Carefully cut the excess edging on the SK6812 LED strip if it has any (only the center actually runs the wire on most of these strips. remove waterproofing strip if present.

Step 8

Spend about 2-3 hours pushing the SK6812 LED strip through the silicone tubing (you want that diffused look) very slowly as to not fold or bend or otherwise snap the LED strip.

Step 9

Zip-Tie-in and Orient the strip like this picture

Step 10

Solder the LED strip pigtail connector to the Arduino where PWR goes to 5V and GND to GND, the Green Digital connector will go to Pin D6 (digital 6).

Step 11

Connect everything together and put into the back of the front LED area of the backbox as shown.

Step 12

Turn on and Enjoy!


Standby Mode


Categories: Uncategorized


Russell Myers · May 14, 2017 at 3:43 PM

Hi, I am following your thread on your Stargate resto and it looks great.

1. I want to print the switch bracket. I have downloaded the stl file from Thingiverse and am on Shapeways and I have no idea what material or others options to choose (never did this before)

2. I really like how your DIY inside cabinet starfield decals turned out – where do I get that material and how much do I buy?



    childofthehorn · February 1, 2019 at 6:43 PM

    1. PLA or ABS or PETG, all will be more than fine with a 2mm wall and 20% infill.
    2. 150mm wide Galaxy Print Car/Motorcycle Vinyl Wrap. You can get 1 roll to cover the entire thing for like $15 shipped and it will be very high quality.

Gary · November 17, 2017 at 1:01 PM

Great mod! Thanks for posting the details. I’m getting ready to do this mod on my Stargate and wanted to touch base before to see if there are any changes not listed in your details. One thing I noticed is you mentioned how bright the LED’s are… it looks like they have a 30 LED model available as opposed to the 60, would you recommend going with that? Also, there is a non-waterproof model available. Was the waterproof model used for a reason?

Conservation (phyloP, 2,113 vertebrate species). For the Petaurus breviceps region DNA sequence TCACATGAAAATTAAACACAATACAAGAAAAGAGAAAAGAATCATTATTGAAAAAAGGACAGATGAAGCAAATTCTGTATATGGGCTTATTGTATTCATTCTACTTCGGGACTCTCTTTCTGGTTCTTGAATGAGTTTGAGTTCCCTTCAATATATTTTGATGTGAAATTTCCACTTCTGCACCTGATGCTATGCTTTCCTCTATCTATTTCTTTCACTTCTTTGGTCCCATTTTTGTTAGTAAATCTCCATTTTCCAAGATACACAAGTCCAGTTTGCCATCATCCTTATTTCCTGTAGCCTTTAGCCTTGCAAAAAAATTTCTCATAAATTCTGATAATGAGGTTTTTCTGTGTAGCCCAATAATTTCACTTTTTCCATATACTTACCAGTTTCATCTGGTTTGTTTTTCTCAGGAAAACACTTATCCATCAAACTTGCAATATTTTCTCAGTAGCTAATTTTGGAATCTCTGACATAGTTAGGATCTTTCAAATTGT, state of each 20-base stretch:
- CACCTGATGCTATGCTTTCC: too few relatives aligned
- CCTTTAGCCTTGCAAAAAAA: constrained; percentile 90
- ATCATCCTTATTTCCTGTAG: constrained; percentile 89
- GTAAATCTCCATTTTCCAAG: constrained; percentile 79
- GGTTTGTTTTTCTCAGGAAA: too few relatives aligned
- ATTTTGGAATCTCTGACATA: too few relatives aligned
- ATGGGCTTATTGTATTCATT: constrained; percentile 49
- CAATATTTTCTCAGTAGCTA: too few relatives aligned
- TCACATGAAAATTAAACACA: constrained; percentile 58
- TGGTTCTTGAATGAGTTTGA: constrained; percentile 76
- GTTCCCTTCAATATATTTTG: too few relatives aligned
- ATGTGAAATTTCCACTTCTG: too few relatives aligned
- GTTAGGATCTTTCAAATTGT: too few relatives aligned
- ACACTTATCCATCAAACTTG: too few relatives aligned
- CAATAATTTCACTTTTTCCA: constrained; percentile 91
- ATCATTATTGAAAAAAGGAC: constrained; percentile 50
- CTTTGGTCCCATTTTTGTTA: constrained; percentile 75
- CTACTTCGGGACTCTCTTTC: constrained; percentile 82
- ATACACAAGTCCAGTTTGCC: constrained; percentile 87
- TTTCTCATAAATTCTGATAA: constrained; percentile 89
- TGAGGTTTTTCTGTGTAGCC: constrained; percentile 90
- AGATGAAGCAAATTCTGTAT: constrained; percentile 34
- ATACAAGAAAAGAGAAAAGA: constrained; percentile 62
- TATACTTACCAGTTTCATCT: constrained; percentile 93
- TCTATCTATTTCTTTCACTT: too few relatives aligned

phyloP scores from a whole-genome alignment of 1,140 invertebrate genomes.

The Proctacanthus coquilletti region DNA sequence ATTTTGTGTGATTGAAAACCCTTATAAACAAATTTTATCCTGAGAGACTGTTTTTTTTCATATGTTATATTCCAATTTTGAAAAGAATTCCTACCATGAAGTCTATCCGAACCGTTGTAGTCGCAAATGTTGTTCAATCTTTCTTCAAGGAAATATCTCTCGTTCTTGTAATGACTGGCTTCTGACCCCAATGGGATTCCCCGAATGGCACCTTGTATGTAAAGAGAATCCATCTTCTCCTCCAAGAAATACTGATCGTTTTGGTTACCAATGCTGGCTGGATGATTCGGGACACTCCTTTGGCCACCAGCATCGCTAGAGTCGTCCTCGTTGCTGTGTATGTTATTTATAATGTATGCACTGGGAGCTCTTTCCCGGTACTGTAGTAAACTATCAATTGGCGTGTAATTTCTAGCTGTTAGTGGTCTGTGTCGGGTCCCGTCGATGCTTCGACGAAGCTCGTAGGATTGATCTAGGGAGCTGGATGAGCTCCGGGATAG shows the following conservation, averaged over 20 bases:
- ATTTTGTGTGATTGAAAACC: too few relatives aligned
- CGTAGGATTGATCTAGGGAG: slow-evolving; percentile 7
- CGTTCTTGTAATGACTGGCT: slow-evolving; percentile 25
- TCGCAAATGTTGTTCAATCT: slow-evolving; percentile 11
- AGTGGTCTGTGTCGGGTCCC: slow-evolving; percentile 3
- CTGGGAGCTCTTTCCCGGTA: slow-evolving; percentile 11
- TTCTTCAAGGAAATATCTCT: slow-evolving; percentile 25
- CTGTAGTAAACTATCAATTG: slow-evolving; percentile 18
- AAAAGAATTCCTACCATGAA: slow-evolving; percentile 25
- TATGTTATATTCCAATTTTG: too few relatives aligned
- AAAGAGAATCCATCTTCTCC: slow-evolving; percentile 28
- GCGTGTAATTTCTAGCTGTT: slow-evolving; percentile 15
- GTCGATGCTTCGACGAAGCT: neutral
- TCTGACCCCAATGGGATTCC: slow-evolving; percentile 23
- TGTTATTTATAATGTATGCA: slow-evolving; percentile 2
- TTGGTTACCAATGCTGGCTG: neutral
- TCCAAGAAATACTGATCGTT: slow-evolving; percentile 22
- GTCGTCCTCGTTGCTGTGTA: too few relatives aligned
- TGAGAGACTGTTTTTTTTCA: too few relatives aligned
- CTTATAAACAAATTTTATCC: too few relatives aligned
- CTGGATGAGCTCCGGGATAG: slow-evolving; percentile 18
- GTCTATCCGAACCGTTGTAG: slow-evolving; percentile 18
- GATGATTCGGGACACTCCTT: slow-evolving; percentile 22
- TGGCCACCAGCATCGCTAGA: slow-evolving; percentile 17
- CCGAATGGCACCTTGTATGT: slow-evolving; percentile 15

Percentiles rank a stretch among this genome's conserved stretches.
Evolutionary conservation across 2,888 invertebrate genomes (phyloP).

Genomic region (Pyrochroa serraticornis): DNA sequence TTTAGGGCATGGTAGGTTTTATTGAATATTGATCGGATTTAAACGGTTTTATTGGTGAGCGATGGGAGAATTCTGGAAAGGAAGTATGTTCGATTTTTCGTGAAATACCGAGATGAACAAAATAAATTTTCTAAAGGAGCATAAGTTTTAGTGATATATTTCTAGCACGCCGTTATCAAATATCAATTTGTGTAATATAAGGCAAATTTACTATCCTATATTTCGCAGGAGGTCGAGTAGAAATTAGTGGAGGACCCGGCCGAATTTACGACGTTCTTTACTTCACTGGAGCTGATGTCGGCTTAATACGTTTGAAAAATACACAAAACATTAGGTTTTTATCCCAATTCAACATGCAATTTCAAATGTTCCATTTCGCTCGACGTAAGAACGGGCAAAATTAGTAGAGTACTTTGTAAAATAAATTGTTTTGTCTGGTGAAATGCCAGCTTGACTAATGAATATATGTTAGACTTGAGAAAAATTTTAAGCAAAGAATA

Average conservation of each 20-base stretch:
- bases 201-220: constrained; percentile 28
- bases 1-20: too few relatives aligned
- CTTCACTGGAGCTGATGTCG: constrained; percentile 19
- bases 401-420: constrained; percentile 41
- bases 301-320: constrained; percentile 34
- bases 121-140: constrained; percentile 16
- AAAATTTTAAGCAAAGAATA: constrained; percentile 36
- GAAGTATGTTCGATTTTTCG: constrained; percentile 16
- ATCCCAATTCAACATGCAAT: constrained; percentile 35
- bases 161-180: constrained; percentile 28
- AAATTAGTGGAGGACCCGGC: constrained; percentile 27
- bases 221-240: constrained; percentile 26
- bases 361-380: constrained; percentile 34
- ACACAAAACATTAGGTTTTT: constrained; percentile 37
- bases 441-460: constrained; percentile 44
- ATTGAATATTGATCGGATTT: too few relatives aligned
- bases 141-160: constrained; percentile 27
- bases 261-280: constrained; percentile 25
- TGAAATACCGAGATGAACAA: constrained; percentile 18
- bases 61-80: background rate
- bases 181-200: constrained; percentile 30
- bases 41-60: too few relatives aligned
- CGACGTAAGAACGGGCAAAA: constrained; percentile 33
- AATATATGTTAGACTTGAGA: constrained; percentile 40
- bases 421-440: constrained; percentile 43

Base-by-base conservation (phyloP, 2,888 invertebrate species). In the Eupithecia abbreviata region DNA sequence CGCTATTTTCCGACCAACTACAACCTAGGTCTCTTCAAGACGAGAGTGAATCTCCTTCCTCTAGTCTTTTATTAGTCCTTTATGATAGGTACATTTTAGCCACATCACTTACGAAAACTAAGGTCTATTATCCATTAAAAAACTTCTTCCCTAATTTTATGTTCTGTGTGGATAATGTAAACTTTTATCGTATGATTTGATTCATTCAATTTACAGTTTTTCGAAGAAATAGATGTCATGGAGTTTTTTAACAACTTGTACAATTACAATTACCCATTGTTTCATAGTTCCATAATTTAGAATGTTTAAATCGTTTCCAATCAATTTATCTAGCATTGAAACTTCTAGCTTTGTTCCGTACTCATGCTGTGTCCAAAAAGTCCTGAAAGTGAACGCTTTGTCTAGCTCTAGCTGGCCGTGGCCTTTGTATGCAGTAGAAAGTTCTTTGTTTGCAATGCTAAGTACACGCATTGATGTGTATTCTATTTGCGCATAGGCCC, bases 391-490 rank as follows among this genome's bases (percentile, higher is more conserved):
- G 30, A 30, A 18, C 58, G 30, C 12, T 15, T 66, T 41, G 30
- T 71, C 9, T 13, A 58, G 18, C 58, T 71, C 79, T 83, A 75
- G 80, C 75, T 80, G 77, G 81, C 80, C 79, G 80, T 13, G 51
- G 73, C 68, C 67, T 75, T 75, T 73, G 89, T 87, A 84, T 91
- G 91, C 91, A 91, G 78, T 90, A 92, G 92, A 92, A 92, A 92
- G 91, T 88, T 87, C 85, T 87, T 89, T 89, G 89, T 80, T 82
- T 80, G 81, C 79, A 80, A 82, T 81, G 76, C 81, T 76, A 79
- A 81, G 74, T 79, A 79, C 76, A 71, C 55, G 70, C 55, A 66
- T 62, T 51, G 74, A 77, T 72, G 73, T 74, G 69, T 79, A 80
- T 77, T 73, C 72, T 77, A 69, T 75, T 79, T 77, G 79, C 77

childofthehorn · February 1, 2019 at 6:35 PM

    So, In the mod, the code is actually flashing the LEDs so fast that the human eye cannot tell. That way we can get the full color gamut and have the LEDs really close together. The 30/m LEDs won’t look nice and continuous like they do in the video. They are more expensive, but worth it!. If you want, you can also use Natural Teflon Tubing instead of Silicone. It will be MUCH easier to work with.

Dan · October 5, 2018 at 2:14 PM

Hey Stacy, I’m loving the idea of this mod! My ring hasn’t worked for years, and I finally got off my behind and ordered the parts to try and replicate your work. My level of knowledge isn’t as high as yours though, so may I ask if you have any more pictures of where exactly the wires hook up on both the MEGA (to make sure I my understanding of which ones are the “D” pins matches yours), and to the Stargate (the power connection).

    childofthehorn · February 1, 2019 at 6:41 PM

    For Power, I have a a 5V DC-DC regulator board connected up to the GI (general illumination) power and ground. That would be the same Power/Ground used for the white background bulbs.

    The Arduino has the pins labeled, you can see the matching pin name in the *.ino file at the top. You don’t HAVE to use the shield like I did, but I did so because I wanted to be able to replace the processor/main board if anything ever went wrong or for upgrades in the future as well as ease of programming since I can just pop it off to try new code rather than get a long USB cable and try to push it in there.

    For info, I am using the Arduino Mega because of the speed of the processor and because it simply runs the code better without having to worry about ROM space.

frank · November 25, 2018 at 8:30 AM

Hi ,
Here is Frank from Haobo Electronic, a Chinese led lights

We do all kinds of pinball machine led bulbs,
Do you need the pinball leds at present?

If need the newest pricelist for reference please do not

hesitate to contact me at: hb-frank@hotmail.com
Thank you and best regards,

Mike J Willett · December 4, 2018 at 12:33 AM

Hi Stacy,

I love what you have done with the Star Gate Ring and have decided to do this to my Star Gate pinball machine. I have purchased all the parts you have posted and are waiting for them to arrive. I am a bit confused as to where all the connections go on the reading. (two power regulators etc.) I prefer a diagram (schematic). I have viewed your readings many times and wanted to know if you could just draw a diagram/schematic out showing all the connections with each components. That is what pins on the driver board you get power from, each power regulators power connections and their out going connections showing what voltages are at. The connections into the Arduino Mego board and out connections to the LED’s. Would opt out on the optional shield board as this appears not to be needed. This would be very helpful and does not have to be perfect, but would be a bit easier to understand than words. mikespinballmachines@gmail.com

Let me know……Thanks…Mike J Willett